Also make sure you have your YouTube channel connected to your Mediavine video player in your dashboard so you can take advantage of new subscribers that way as well.

Also don’t hesitate to check out our Facebook Live about monetizing with video — there are tons of great tips for using YouTube alongside your Mediavine videos. 

Email Newsletter

If you have an RSS feed set up, these optimized posts may have already gone out to your email subscribers, but that doesn’t mean you can’t send them again in a newsletter-style format.

Think about how you can position these posts within newsletters as you work on the challenge and in the quarter to follow. Perhaps you have a lot of popular pumpkin recipe content you can group together into a roundup-style newsletter. If you have a post focusing on holiday shopping tips, think of one or two more tidbits of info you could share with your email subscribers, and send them to your post for more.

Our Facebook Live about newsletters is not to be missed. 

A man's hands typing on a laptop computer.

You can also check out our guides to managing the blogging chaos and maximizing your workflow for some more tools and tips. 


Admittedly, keeping track of your site/social growth and your RPM isn’t the sexiest task — it might seem a little tedious at first — but knowing your growth patterns and trajectory over time can actually be really helpful in knowing where to invest time, money and energy into your business and when to redirect your tactics.

(Because remember — you are running a business! Never forget that!)

I recommend setting a calendar reminder for yourself on the last or first day of each month to jot down your stats from the previous 30 days. Make sure to compare it to the same period of time from the year before.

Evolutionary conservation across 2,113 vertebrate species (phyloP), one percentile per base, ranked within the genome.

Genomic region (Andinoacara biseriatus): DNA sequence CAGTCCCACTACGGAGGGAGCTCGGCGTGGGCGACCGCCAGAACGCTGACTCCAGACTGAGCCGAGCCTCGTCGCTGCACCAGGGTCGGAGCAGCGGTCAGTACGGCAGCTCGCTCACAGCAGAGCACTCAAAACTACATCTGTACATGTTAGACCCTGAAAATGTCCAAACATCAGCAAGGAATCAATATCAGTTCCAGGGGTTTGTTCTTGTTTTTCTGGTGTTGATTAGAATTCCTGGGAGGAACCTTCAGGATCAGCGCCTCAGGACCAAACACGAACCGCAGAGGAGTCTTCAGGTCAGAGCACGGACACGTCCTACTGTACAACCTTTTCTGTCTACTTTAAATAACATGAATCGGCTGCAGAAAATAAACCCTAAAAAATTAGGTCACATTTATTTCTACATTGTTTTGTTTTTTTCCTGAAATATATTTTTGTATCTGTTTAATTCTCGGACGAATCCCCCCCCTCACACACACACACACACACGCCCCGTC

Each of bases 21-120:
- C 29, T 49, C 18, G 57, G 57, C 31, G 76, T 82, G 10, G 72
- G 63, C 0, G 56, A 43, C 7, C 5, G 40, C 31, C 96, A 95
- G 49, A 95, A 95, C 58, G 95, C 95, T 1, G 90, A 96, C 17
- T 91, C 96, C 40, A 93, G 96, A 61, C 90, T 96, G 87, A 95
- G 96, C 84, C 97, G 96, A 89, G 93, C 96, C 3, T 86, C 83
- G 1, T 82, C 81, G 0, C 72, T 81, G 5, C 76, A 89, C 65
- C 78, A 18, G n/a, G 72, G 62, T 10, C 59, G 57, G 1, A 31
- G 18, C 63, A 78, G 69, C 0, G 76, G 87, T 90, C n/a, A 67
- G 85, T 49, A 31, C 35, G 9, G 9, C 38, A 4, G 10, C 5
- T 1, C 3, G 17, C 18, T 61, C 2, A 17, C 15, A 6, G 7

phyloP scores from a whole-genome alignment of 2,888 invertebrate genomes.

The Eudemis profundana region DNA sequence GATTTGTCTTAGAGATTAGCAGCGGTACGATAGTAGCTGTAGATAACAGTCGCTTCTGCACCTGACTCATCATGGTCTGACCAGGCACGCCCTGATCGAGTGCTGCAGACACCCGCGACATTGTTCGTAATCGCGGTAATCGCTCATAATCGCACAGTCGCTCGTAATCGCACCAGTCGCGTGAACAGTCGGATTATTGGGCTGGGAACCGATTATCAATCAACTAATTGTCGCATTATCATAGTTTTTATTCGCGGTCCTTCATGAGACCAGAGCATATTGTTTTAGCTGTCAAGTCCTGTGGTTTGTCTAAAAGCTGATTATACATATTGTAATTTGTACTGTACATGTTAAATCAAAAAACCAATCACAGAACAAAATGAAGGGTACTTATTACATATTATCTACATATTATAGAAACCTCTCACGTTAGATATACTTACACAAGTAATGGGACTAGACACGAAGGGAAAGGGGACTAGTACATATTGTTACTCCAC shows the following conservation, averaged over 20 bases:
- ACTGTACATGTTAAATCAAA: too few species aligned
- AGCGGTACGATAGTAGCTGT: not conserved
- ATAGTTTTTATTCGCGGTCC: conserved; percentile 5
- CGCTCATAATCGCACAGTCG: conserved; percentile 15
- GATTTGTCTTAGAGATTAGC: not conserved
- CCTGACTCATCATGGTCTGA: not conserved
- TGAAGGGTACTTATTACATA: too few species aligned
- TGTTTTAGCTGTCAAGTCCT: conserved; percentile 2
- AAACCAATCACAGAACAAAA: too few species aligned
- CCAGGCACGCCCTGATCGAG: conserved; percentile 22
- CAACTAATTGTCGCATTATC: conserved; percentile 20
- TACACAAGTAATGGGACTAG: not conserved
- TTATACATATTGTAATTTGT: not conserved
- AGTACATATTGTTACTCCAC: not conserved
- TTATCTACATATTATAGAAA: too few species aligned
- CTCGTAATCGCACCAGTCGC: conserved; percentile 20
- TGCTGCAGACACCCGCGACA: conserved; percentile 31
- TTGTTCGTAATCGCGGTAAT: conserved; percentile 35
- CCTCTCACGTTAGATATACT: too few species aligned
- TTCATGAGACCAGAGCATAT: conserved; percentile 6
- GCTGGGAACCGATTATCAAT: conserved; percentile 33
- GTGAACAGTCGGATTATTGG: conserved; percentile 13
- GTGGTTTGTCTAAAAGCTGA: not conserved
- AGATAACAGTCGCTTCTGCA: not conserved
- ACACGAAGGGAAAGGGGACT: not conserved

Page 8 in the workbook provides a super simple chart for keeping track of stats across your site and your social channels. Page 9 provides a similar chart for tracking RPM — but in this case, we recommend jotting down your numbers weekly, since RPM fluctuates so much day-to-day.

Keep in mind that these charts are really just a starting point for tracking. You can track other stats that are valuable to you (such as organic search traffic) or expand upon these numbers and even calculate things like percentage change by using Excel or Airtable.

A woman typing on a laptop. Beside her is an open notebook.


If you’ve been following along with this challenge you probably have already learned — these optimizations are actually really quick and easy to do.

With just a few minutes of time, you can take simple steps toward a killer Q4.

What do I do when I’m done with the Challenge? 

Why stop with Q4? I’d encourage you to think ahead to Q1 — even if RPMs are decidedly less exciting at the beginning of the year, that doesn’t mean you can’t make the most of the traffic and RPMs you do have. 

In fact, use this exercise leading up to each new quarter because ad revenue changes by the season. Within a year, you’ll have optimized a huge chunk of content without any great sacrifice of time or energy. 


If you’re just joining in, we have been working through a book of worksheets for this challenge. There are two sets that are virtually the same, but one is in Google Sheets  and the other is a fillable PDF download.

I mentioned them above, but we’re finishing out the workbook with the Social Media Checklist, Social Media Planning, Post Growth Tracking and RPM Tracking pages.


Yes! We have a Facebook group just for the Mediavine publishers who wish to participate in the Mediavine RPM Challenge, so check it out if you want some support as you work through this part of the challenge.

If you’re not in our main Facebook group for publishers, shoot us an email to and we’d be happy to add you. 

2 thoughts on “Mediavine RPM Challenge | Part 3: Sharing Your Work and Tracking Your Growth”

  1. I am working on getting enough monthly sessions on my blog, to apply for MediaVine. This workbook and challenge would be very helpful. Is there a way to access the earlier challenges and the workbook without being an affiliate? Thanks, Dawna.

    1. Susannah Brinkley says:

      Hey Dawna! Absolutely, we’d love for you to give the RPM Challenge a try! It’s for our publishers as well as those who hope to join Mediavine soon. It is full of great tips you can put into practice immediately.

      We have three blog posts for the challenge, and each one has a link to the workbook. (We put all the worksheets in one file to make it easy, and then each post explains how to work on some of the worksheets. You can use a Google Doc version or print them out.) You can find the first two posts in the series here: